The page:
How former public protector Thuli Madonsela lost cash after she fell for a WhatsApp scam

Professor Thuli Madonsela. Picture: Henk Kruger/African News Agency (ANA)

Professor Thuli Madonsela. Picture: Henk Kruger/African News Agency (ANA)

Published Jun 8, 2023


[This story has been update with more information]

Cape Town - Former public protector Thuli Madonsela has opened up about how she was scammed “for months on end” by someone who had hijacked a friend’s WhatsApp profile and used it to regularly extract “small amounts” of money from her and other friends.

Madonsela estimated that she and others in her circle who had been targeted by the scammer, who pretended to be a mutual friend in dire financial straits, had been taken for approximately R10000 altogether.

The story emerged in a tweet she posted on her account yesterday in which she said: “I and a friend lost thousands of rands from a scammer who had hijacked the WhatsApp profile of a mutual friend.

“He was pretending to be that friend. It was only when the scammer became so greedy and brazen that my son and I figured out the scam and warned other friends. WhatsApp ID theft or hacking is real.”

Screen shot of Twitter post

In a telephone interview, Madonsela said the friend whose WhatsApp profile had been hijacked was someone known to her and her friends, and they often chipped in to help the woman, who was down on her luck, using the eWallet platform.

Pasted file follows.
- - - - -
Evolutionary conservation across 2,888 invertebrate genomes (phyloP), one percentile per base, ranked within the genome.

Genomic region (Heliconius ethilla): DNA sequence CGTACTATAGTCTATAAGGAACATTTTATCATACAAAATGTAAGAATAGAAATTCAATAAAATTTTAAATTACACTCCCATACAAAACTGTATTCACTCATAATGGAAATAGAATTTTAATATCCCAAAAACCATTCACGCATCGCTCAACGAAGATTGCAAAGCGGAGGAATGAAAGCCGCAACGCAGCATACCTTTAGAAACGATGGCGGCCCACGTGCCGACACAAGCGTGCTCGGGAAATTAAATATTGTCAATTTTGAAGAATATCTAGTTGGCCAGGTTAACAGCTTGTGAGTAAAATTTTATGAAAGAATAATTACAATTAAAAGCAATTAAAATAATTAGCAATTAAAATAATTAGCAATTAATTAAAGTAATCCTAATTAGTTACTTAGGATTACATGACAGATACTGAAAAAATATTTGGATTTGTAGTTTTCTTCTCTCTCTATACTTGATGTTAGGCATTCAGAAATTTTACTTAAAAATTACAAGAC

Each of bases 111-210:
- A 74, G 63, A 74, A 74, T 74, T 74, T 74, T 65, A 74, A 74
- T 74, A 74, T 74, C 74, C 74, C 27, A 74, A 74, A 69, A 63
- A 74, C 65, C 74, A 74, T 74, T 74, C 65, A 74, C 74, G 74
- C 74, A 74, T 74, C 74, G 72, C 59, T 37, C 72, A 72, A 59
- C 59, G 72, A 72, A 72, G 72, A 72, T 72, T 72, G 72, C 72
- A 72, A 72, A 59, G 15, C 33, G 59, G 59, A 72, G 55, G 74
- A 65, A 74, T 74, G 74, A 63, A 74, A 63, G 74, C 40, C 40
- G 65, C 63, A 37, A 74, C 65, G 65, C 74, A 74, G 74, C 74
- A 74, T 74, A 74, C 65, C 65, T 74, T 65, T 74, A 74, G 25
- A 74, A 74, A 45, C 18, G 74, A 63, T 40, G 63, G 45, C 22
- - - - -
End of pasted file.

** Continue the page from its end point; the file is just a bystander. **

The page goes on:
Seeming somewhat amused by the fact that she had been conned so easily, Madonsela said it was only much later after her son had helped her realise she was being scammed, that she began to notice jarring things that should have been plain through the experience.

“Every time I called to speak to my friend there seemed to be a problem with the line or her phone and she would text saying she could hear me but because her phone was broken I probably couldn’t hear her.

“Also, the terms of endearment she used, such as the word ‘darling’ were not words my friend would ordinarily use for me, but I was so busy most of the time, I didn’t really pay much attention. It was only later.”

Madonsela said she did not know much about how the eWallet works, but her son got suspicious....

“We used my son’s cell number for an eWallet which was collected in Joburg while the scanner claimed not to have received the pin. Through that we knew where the amount was collected. We now knew he was in Joburg.

“From the text language we could also figure out he was youngish and male.”

When she mentioned the issue to mutual friends, they all confirmed that they had been scammed by the same person who had even sent photos of an empty fridge to illustrate how dire the situation was and saying she could not feed her children.

Asked if the matter had been reported to the police, Madonsela said that when she discovered it was a scam and finally managed to contact her actual friend whose profile had been hijacked, she asked her to report it.

Essential Security Against Evolving Threats expert Carey van Vlaanderen said that with 23 million users in South Africa, WhatsApp is the dominant social messaging platform and was a popular platform for scammers looking to cash in quickly.

“WhatsApp scams are usually social engineering scams, which can be difficult for users to detect as they often rely on exploiting human vulnerabilities rather than technical vulnerabilities.

“This makes it important for users to be sceptical of unsolicited messages or requests and to verify the authenticity of any communication or offer before doing anything else.”